[...]

He told his colleagues that the cylindrical portals tend to form above Earth's equator and then roll over Earth's winter pole. In December, FTEs roll over the north pole; in July they roll over the south pole.

Sibeck believes this is happening twice as often as previously thought. "I think there are two varieties of FTEs: active and passive." Active FTEs are magnetic cylinders that allow particles to flow through rather easily; they are important conduits of energy for Earth's magnetosphere. Passive FTEs are magnetic cylinders that offer more resistance; their internal structure does not admit such an easy flow of particles and fields. (For experts: Active FTEs form at equatorial latitudes when the IMF tips south; passive FTEs form at higher latitudes when the IMF tips north.)

[...]

There are many unanswered questions: Why do the portals form every 8 minutes? How do magnetic fields inside the cylinder twist and coil? "We're doing some heavy thinking about this at the Workshop," says Sibeck.

Meanwhile, high above your head, a new portal is opening, connecting your planet to the sun.


Seems when we work out how the planet does it, make water that is, then we my not have to lug the stuff around with us when we go off planet as well as having a clean power source to boot!!! Now if we could just work out a way to "grow" our own food using "universe dew" and electric light....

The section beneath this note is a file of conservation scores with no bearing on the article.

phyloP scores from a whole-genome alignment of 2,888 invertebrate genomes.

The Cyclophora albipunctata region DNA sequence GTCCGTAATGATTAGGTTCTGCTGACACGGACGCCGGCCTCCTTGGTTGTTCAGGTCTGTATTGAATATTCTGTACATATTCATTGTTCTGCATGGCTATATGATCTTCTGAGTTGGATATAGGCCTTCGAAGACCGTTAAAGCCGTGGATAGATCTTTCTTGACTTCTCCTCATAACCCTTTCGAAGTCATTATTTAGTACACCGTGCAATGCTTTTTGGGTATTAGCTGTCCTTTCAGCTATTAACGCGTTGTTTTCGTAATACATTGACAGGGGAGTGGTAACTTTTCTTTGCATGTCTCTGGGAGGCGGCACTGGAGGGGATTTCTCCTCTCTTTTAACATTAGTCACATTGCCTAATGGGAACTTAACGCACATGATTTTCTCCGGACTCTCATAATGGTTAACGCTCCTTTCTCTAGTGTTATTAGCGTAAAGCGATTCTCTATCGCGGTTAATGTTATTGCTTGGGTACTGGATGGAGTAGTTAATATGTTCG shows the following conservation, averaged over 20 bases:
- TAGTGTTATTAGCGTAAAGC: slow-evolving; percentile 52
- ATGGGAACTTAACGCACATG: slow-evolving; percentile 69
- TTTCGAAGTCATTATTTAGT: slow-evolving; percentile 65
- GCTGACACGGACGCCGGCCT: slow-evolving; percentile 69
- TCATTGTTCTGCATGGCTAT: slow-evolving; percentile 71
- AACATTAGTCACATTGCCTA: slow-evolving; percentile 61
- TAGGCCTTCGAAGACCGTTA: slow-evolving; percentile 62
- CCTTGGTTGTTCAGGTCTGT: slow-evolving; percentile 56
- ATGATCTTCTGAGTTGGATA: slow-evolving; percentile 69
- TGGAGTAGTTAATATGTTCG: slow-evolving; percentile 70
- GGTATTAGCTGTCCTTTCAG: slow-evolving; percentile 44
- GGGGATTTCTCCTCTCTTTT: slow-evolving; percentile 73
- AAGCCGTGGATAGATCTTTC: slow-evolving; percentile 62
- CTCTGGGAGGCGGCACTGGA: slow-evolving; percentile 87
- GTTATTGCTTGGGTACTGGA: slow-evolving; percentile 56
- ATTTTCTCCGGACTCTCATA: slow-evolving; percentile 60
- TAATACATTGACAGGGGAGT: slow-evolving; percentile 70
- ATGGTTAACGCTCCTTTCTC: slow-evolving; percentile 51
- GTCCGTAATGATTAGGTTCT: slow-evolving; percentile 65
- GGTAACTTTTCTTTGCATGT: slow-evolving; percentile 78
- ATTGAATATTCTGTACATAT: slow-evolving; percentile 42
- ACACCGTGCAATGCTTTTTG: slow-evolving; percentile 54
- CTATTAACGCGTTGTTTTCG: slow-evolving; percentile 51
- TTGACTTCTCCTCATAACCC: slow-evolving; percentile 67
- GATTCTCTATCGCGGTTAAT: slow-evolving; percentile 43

So I would summize that there could indeed be a mechanism at work that can add mass to the Earth (or any planet/spacecraft with the right electrical connection/configuration!
“Black holes are where God divided by zero.” – Comedian Steven Wright
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Re: Are the planets growing?

Unread postby Brigit Bara » Thu Jan 01, 2009 1:29 pm

by nick c on Thu Nov 06, 2008 6:53 pm

"3. Where did all the water come from?"

This question, I believe, is equally bedeviling for the Plate Tectonics model as it is for the Expansion Tectonics model. If the earth has cooled from a molten mass, where did the water come from? Hydrogen would have had to outgas from the rocks, and the combination with Oxygen would be incredibly explosive. Hydrogen in itself being incredibly light, it could not have been held by earth's gravity, and would have been in some other combination.

Others say that the water arrived on comets. This is interesting. That is a lot of comets full of water. And we all know comets are responsible for everything! ;)

What is the EU answer for water formation? I hope it is addressed in the books, which I am looking forward to reading this month.